Wednesday saw me move into the final stage of employment.  I’m now in a three month notice period before I’m made compulsorily redundant at the end of May.

Redundancy has been a word that has struck the fear of God into me previously.  As the banking sector has shrunk over the last nine years I’ve been through a ridiculous number of restructures which have followed a process of fill in a form stating how marvellous I am, preference for what roles remain and hope I survive.

While I think there were a few mighty close scrapes along the way I managed to cling on until April last year.  Panic commenced as I started applying for dozens of internal vacancies in a desperate bid to remain employed.  I finally got a good match, albeit a grade lower and only covering somebody’s maternity leave for a year, but it preserved my salary and meant I could apply for jobs within the firm as the year drew to an end.

Then the shock of the cancer diagnosis came.  And while I still had the instinct to work I realised I had this very limited time to travel in.  Suddenly the much feared redundancy, with its substantial pay off (rather justifying the value of being a trade union member), became valuable to me rather than being a burden.

I also realised that if I’ve only got a few months to live then returning to work until the end of May was going to eat significantly into the travel opportunity.  But I didn’t feel that I could get out and book trips while sat at home on a sick note.  Garden leave is, I believe, usually reserved for those who might take company secrets elsewhere, so it’s better to keep them away from the office.  I made enquiries about eligibility and thanks to the human side of the company it was agreed.  And I couldn’t be more grateful.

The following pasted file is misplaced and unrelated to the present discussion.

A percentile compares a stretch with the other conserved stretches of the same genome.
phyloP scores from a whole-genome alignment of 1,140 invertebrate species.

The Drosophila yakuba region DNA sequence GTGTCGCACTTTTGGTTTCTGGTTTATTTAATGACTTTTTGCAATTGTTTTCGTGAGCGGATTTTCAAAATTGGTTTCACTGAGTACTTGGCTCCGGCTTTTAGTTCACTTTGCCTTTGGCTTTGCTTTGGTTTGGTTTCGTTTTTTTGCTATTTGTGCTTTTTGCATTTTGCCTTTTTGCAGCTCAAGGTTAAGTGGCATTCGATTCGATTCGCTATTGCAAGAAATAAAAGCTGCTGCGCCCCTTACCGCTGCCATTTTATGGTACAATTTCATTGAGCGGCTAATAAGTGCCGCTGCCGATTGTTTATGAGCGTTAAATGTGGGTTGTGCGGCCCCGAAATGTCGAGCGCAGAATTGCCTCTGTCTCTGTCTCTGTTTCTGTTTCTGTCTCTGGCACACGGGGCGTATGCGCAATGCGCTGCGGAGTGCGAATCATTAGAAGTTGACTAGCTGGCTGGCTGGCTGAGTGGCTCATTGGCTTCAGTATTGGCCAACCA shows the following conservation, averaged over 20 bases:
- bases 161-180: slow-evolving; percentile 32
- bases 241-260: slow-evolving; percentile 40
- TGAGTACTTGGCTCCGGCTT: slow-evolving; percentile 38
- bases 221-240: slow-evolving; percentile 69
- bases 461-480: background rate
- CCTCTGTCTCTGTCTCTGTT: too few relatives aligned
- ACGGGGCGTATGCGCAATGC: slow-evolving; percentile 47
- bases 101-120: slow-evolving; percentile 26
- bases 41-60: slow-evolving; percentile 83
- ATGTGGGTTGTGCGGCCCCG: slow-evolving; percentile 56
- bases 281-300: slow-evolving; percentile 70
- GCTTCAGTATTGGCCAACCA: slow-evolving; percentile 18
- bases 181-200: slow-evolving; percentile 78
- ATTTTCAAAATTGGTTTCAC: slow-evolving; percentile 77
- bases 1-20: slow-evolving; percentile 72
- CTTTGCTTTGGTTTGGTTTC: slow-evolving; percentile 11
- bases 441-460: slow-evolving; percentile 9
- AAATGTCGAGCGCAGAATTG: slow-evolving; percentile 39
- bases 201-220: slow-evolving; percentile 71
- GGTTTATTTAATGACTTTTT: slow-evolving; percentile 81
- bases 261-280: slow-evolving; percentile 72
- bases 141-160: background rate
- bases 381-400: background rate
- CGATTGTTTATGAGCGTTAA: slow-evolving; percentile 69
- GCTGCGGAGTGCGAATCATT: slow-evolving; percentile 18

Emotionally it was liberating because I felt I could freely book trips without feeling that I should be in work.  Indeed, I even booked trips while on a sick note in February because a commitment to work had been lifted.  Equally it was a really sad moment.  Over thirty years of what I do and working with great people had stopped quite suddenly.  While I’d had an eye on getting out at some point in the next few years this was much earlier than I’d have wanted in ordinary circumstances.  But these circumstances are anything but ordinary.

One thing I can be sure of.  I won’t be spending any of my garden leave nurturing the plants and mowing the lawn.  There’s a big wide world to see.

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